At the outset Clampitt boxed superbly, and made her 3¾ pound weight advantage seem even greater. Even in the first couple of rounds Fiorentino was probably throwing, and landing, more punches, but Clampitt seemed stronger (“She is,” explained Manfredo) and her blows more damaging.

But in the third Fiorentino was able to take charge, hurling herself inside Clampitt’s defenses. Clampitt may well have reinjured her right hand around this point as well, but in any case, once Fiorentio got on the inside and started winging all those multiple-punch combinations, Clampitt had no ready answer but to keep swinging. Thus did it become a fight of Missy Fiorentino’s making.

No, she wasn’t trying to turn it into a Pier Six brawl, she said later, “but we did want to keep the pressure on her.”

Manfredo credited the experience Fiorentino picked up in California last month when she and Providence cruiserweight Matt Godfrey spent two and a half weeks sparring with the animals in Freddy Roach’s Wild Card Gym.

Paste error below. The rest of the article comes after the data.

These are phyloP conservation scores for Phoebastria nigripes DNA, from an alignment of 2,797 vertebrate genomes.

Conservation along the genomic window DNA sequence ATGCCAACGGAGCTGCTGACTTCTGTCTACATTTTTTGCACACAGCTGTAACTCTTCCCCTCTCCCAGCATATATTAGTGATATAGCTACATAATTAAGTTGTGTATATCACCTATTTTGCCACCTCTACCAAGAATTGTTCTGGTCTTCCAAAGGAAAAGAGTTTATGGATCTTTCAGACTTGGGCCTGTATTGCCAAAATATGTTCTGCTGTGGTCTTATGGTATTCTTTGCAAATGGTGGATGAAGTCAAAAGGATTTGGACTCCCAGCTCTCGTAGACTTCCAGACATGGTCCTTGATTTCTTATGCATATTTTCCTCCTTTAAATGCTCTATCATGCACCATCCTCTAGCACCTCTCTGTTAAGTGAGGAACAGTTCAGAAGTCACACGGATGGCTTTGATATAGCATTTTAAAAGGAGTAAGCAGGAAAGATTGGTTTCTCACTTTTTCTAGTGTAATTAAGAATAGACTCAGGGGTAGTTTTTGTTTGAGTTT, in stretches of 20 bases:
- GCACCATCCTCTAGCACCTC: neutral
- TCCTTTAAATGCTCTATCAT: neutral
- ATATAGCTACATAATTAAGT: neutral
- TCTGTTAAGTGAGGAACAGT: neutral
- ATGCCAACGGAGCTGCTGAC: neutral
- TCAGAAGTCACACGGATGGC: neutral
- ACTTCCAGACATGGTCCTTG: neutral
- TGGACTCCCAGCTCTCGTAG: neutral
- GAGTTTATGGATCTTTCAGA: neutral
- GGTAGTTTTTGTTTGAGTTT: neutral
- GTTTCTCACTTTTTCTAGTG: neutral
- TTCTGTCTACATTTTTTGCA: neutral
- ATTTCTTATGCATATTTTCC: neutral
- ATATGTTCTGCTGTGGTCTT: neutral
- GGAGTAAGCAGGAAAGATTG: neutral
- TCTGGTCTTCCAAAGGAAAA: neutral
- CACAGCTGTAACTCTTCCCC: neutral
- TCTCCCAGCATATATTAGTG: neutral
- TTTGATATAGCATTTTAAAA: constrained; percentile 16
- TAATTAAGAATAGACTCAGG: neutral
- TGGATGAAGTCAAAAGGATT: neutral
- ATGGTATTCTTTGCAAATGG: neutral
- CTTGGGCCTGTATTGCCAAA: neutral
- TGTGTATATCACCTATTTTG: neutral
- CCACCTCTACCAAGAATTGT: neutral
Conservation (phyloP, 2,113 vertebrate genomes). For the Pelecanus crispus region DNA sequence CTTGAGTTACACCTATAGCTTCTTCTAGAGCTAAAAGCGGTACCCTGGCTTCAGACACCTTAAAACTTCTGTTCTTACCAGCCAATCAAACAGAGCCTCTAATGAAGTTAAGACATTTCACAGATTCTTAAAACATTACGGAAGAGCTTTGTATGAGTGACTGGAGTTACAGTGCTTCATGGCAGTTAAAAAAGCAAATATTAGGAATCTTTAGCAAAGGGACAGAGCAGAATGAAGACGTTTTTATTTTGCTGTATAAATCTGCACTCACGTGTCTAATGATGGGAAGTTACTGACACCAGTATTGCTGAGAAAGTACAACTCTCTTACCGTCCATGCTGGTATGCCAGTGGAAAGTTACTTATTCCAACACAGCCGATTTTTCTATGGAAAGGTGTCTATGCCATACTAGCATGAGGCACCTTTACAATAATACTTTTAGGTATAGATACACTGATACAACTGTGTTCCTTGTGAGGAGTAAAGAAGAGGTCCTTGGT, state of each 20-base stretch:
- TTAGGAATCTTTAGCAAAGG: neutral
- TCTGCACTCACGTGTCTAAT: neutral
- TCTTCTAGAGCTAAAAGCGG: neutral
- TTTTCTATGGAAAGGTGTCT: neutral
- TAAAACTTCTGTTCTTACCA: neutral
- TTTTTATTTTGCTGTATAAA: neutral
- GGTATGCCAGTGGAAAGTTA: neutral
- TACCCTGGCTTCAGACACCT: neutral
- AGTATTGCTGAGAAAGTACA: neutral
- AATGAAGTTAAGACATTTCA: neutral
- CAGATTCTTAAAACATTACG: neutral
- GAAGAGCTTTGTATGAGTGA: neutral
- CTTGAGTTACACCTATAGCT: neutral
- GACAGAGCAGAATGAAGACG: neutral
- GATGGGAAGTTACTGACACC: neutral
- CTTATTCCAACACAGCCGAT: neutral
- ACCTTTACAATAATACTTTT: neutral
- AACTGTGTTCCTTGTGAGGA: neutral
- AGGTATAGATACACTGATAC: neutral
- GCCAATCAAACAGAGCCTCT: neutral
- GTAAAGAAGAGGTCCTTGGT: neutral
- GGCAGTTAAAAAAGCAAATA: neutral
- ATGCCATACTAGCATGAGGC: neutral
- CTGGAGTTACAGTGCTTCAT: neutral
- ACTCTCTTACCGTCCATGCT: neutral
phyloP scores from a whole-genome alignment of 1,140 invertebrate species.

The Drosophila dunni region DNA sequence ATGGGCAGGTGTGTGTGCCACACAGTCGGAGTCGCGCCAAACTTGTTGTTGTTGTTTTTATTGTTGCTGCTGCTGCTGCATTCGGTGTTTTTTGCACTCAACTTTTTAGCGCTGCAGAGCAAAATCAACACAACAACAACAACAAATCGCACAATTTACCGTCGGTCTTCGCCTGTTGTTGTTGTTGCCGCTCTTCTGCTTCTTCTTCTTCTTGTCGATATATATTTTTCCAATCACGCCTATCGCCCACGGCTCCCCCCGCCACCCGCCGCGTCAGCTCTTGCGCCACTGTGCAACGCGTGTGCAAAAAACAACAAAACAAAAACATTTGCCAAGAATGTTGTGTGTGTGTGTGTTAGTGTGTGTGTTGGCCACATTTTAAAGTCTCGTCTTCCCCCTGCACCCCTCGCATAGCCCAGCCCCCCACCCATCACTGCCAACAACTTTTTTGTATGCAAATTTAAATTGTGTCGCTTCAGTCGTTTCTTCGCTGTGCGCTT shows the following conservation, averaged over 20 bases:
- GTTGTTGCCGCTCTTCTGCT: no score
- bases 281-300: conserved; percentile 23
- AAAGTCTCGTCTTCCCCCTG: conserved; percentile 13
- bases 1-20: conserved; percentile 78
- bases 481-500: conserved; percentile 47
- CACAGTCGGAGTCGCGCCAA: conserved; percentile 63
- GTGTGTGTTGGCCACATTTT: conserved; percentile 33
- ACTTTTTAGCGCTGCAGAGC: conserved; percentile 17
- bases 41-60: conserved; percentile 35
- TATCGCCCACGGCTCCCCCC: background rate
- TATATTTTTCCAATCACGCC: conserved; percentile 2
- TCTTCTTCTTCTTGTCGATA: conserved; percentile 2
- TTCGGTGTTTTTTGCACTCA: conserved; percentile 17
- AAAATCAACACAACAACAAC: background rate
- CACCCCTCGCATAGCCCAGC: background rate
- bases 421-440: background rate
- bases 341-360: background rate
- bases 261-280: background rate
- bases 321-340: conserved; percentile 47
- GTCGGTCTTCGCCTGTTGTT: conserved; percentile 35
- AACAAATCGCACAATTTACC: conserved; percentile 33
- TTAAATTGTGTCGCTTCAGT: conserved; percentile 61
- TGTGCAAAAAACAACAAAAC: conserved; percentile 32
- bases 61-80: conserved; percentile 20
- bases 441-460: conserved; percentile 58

“Missy sparred every day, with five or six different girls, most of them 150-160 pounders,” reported Manfredo. “

The 29-year-old Fiorentino, a college graduate, talks like a librarian but fights like a street mugger. She was mildly surprised to find Clampitt as willing as she was to allow the contest to turn into the sort of slugfest it did, since it played right into Missy’s hands.

Once she got the upper hand, said Fiorentino, “the important thing was for me to stay calm. When I get to excited sometimes I get wild and sloppy.”

Although Clampitt staged a mini-rally in the final round, the verdict was close but unanimous: Ed Scunzio and Dr. Clark Sammartino had it 96-94, Walter Stone 97-94, all for Fiorentino. The Sweet Science had Fiorentino winning 97-94.

The new champion extended her record to 14-1, while Clampitt fell to 16-4-1.